Meanwhile, I’d received an email from the Heart-to-Heart contest coordinator. The agent I’d been eyeing had submitted her scores and I was free to contact her.
Thing was, she hadn’t requested to see my manuscript.
Disappointment knocked me for a loop and I almost didn’t reach out to her. She’d read my entry and didn’t ask for more pages, so why torture myself with another rejection?
Because, stubbornly, I was convinced we’d be a good fit (more in a Say Anything-boombox serenade kind of way than a Glenn Close-Fatal Attraction way, I swear). The contest entry she read had started at chapter three—it was a hero/heroine “first meet scene” contest—and plunking a reader down partway through a book is jarring for anyone. And I was confident in my story’s hook. Maybe she’d be interested if she knew more about the book’s core conflict courtesy of a query pitch?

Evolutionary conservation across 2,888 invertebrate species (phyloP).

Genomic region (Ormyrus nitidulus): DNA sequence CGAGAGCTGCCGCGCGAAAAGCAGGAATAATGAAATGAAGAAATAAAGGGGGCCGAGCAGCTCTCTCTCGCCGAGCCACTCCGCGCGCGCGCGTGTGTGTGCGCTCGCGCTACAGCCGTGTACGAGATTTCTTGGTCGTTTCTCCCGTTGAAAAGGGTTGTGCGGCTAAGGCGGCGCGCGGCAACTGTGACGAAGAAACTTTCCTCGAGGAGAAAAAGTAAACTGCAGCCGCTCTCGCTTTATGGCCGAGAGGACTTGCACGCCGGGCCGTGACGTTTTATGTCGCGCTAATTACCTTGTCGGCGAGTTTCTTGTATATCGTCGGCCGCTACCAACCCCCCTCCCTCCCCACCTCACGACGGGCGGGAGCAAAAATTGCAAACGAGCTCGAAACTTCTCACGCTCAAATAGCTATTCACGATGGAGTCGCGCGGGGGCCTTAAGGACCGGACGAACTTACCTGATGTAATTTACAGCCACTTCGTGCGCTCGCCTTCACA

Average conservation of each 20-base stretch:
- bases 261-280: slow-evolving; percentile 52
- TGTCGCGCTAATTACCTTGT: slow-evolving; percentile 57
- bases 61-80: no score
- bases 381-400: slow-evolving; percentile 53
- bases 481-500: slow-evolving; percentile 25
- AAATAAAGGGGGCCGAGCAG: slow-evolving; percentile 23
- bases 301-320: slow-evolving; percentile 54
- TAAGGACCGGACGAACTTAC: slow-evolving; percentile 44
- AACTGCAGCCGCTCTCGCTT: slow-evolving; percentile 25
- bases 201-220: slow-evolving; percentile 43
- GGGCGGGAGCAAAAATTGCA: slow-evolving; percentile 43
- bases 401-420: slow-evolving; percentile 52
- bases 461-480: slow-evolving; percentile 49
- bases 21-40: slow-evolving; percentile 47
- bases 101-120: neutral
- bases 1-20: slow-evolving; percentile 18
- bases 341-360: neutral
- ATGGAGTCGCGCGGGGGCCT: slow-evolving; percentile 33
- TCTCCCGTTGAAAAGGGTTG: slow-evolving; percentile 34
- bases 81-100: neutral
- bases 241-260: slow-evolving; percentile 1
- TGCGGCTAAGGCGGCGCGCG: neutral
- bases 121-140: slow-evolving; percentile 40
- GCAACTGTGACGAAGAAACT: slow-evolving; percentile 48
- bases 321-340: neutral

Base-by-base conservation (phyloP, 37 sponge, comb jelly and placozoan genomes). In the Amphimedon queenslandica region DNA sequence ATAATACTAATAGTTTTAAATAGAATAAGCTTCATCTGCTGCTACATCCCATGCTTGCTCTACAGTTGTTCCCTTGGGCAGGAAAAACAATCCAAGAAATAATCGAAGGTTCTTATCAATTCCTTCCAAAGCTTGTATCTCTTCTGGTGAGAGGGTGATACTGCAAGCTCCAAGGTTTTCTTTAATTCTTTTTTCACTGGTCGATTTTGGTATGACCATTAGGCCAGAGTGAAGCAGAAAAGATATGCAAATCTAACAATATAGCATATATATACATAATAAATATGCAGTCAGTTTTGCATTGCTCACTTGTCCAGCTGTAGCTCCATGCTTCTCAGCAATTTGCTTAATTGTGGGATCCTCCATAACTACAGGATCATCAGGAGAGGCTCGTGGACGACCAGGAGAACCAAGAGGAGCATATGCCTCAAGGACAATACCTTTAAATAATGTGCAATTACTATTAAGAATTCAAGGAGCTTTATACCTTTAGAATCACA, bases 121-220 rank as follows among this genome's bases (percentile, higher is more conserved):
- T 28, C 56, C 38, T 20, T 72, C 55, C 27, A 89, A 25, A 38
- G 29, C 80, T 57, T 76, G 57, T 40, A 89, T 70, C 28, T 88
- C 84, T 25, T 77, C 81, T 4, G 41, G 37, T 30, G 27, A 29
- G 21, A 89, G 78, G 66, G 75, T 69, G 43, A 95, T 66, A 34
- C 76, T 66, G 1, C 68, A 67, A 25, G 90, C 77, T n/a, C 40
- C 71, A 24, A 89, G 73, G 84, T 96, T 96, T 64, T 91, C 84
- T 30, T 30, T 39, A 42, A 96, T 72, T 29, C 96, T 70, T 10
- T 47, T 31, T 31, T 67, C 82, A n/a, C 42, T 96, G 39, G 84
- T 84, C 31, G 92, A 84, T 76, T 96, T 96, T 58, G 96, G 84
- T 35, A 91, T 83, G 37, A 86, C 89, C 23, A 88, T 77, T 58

I knew I’d kick myself forever if I didn’t at least try. Besides, what was the worst that could happen? All she could say was no.*
[*Side note: it’s generally frowned upon to query agents after you’ve received an offer of representation unless there’s some sort of extenuating circumstance, which I felt was the case here since the agent I queried had already read part of my manuscript. So yeah, tread carefully with that.]
Within the hour, I’d sent my query to the agent from the contest, Patricia Nelson of Marsal Lyon Literary Agency, which included an honest explanation as to why I was only contacting her now with an offer of rep already in hand and what I hoped was a dynamite pitch.
The next day she asked for a full (cue freakout!). I sent it immediately, and about thirty hours later I noticed I had a new follower on Twitter: Patricia Nelson. Still staring at the notification, mind racing—does this mean what I think it means?—my phone buzzed.
It was an email from Patricia. She’d finished The Hustler, loved it, and wanted to talk on the phone tomorrow.
Of course I promptly sprinted to the basement where my husband was lifting weights, squealed, and danced around like a maniac.